While the title of Emerson's famous essay "Self-Reliance" might lead one to believe that his purpose was to encourage people to be self-supporting, rather than relying on charity or a handout, his intent was different. He was encouraging young men to follow the dictates of their conscience, of the voice of God speaking within their souls. He was encouraging them to be nonconformists in accepting whatever God-given task they had been assigned, even if it flew in the face of convention. "Imitation is suicide," he wrote. He also declared, "Trust thyself: every heart vibrates to that iron string."
His friend, Henry David Thoreau, exemplified this sort of non-conformity. Thoreau wanted to "front life" and to really live fully before he died. He therefore followed an unconventional path, existing for a time as simply as he could in a small cabin, writing about his experiences there.
Emerson felt that society as a whole, not just the individual, benefitted if each person followed the dictates of his own soul. Becoming a lawyer, for instance, just because it was safe and acceptable, dragged down not only the person doing it, but the entire society by depriving it of richer benefits. Emerson wanted people to become completely alive to their deepest selves, believing this would make the world a more vibrant place.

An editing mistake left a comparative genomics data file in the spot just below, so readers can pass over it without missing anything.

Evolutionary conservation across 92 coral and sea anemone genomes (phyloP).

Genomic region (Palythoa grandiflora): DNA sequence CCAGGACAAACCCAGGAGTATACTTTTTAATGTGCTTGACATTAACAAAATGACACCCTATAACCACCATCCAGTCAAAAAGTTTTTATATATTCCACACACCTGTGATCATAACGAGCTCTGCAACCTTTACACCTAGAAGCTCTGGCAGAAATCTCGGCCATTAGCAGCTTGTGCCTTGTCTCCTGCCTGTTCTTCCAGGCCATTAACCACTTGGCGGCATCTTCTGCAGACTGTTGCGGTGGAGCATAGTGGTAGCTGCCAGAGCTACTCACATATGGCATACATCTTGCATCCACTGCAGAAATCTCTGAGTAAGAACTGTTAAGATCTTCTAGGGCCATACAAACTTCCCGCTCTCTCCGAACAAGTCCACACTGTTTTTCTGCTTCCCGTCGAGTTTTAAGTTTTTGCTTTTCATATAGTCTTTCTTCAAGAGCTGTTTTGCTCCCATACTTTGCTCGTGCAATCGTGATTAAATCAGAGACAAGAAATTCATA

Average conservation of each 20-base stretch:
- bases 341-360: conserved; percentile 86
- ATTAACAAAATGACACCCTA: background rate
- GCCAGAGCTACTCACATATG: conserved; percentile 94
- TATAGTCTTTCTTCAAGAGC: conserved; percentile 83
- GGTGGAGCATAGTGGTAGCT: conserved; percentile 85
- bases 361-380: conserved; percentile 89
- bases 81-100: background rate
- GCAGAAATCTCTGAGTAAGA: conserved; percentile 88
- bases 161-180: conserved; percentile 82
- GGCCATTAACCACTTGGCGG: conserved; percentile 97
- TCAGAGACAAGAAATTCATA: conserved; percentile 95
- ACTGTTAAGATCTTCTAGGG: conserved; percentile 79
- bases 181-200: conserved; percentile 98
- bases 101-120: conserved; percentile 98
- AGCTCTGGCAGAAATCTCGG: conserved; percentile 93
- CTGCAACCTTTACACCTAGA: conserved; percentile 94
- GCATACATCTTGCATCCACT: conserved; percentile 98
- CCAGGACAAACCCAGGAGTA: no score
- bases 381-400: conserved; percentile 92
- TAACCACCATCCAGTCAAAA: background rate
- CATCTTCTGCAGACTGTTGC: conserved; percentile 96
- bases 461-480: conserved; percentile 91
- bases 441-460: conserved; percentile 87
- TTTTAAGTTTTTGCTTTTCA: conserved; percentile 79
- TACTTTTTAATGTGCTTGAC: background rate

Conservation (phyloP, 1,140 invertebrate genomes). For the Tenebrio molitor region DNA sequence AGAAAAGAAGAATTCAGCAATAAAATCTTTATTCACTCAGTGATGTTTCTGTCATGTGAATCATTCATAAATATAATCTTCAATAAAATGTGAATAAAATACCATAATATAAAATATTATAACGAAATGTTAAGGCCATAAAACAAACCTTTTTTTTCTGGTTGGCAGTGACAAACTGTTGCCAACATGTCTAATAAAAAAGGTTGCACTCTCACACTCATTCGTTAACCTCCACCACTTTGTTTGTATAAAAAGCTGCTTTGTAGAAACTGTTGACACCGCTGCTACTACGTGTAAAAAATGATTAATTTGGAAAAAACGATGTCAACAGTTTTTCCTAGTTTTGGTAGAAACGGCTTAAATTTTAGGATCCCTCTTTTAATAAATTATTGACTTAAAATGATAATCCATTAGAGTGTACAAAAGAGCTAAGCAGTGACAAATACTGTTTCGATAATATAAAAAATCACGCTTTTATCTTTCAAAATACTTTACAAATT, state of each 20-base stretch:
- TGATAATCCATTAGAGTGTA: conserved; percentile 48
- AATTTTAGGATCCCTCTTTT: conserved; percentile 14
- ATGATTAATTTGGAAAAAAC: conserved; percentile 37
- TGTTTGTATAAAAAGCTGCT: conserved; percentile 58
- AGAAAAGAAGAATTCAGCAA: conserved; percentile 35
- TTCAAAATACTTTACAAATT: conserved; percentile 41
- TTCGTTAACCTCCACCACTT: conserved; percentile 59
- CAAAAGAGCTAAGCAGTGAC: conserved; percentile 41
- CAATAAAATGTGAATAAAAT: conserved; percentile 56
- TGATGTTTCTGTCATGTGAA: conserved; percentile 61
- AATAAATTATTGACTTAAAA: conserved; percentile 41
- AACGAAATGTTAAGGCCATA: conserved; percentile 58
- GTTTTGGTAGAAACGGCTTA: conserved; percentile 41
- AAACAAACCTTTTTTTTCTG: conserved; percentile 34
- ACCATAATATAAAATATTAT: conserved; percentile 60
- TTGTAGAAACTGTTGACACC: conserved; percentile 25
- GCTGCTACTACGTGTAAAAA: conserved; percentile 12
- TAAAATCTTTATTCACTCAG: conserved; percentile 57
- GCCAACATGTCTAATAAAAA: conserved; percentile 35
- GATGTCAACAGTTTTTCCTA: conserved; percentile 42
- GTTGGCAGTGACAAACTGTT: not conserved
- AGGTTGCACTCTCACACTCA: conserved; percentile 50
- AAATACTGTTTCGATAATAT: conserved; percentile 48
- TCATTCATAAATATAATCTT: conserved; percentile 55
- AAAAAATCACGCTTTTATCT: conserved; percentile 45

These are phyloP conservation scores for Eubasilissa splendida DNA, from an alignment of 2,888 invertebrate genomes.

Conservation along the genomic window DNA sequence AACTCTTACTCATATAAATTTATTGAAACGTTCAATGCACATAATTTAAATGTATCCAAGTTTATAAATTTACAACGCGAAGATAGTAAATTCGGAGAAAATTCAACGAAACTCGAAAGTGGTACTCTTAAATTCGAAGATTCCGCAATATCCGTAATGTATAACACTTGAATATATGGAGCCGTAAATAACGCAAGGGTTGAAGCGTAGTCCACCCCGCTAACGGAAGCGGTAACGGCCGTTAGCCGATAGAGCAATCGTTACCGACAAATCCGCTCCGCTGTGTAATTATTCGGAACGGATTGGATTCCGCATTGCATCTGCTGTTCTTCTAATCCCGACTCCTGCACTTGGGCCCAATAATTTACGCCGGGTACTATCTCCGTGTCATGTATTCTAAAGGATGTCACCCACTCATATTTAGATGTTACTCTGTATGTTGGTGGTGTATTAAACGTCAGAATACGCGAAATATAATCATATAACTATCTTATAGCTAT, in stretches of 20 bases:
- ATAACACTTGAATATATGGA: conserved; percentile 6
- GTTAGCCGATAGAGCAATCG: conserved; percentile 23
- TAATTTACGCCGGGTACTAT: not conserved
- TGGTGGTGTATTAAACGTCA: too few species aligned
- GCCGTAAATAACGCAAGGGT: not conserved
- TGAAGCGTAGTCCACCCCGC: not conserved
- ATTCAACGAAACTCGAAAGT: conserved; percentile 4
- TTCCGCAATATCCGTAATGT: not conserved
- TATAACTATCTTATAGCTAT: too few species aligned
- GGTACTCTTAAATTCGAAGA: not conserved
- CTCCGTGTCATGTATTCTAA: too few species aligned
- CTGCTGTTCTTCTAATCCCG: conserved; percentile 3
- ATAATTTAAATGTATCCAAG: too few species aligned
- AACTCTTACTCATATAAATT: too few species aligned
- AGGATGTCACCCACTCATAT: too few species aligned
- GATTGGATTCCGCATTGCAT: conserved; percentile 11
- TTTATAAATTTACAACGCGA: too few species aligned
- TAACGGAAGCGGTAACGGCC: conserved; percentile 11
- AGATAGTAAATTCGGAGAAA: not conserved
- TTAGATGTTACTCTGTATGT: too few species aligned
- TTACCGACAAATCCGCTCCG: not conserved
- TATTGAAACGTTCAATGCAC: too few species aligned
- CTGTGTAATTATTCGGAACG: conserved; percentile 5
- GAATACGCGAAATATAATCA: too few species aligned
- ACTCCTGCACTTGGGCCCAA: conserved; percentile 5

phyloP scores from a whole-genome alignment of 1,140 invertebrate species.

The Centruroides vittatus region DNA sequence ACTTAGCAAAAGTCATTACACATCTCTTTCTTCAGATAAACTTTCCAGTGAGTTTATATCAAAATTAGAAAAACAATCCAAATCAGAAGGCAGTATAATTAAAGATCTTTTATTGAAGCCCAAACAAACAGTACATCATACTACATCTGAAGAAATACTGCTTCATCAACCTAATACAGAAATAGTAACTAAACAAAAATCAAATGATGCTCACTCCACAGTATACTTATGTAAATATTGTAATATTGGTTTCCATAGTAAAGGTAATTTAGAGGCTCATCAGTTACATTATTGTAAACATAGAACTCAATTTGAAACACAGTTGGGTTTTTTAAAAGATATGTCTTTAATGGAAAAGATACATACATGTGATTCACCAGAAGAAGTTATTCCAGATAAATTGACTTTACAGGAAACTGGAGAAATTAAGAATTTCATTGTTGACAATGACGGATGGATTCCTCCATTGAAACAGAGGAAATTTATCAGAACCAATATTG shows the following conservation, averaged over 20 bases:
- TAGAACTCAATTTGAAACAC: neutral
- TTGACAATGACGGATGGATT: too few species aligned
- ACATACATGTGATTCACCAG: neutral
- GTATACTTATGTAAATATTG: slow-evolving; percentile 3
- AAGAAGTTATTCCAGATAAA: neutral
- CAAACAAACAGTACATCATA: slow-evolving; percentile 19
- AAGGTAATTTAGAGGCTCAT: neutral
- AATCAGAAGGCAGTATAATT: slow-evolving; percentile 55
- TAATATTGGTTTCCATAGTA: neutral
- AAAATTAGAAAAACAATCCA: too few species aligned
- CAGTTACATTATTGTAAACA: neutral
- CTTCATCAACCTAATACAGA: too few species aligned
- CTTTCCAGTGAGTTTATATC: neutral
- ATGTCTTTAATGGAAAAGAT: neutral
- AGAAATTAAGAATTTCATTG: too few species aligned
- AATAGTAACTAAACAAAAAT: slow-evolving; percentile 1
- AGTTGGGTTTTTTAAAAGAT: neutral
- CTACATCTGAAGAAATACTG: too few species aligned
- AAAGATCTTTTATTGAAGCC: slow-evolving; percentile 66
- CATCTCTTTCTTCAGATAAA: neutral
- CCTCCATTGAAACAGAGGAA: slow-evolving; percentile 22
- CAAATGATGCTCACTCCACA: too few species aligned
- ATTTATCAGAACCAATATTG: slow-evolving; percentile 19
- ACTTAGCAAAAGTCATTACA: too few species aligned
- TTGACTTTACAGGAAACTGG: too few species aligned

Emerson also believed that people should have the courage to change their minds. There is no shame in this, he said. He wrote, instead, that
With consistency a great soul has simply nothing to do. He may as well concern himself with his shadow on the wall. Speak what you think now in hard words, and to-morrow speak what to-morrow thinks in hard words again, though it contradict every thing you said to-day. — 'Ah, so you shall be sure to be misunderstood.' — Is it so bad, then, to be misunderstood? Pythagoras was misunderstood, and Socrates, and Jesus, and Luther, and Copernicus, and Galileo, and Newton, and every pure and wise spirit that ever took flesh. To be great is to be misunderstood.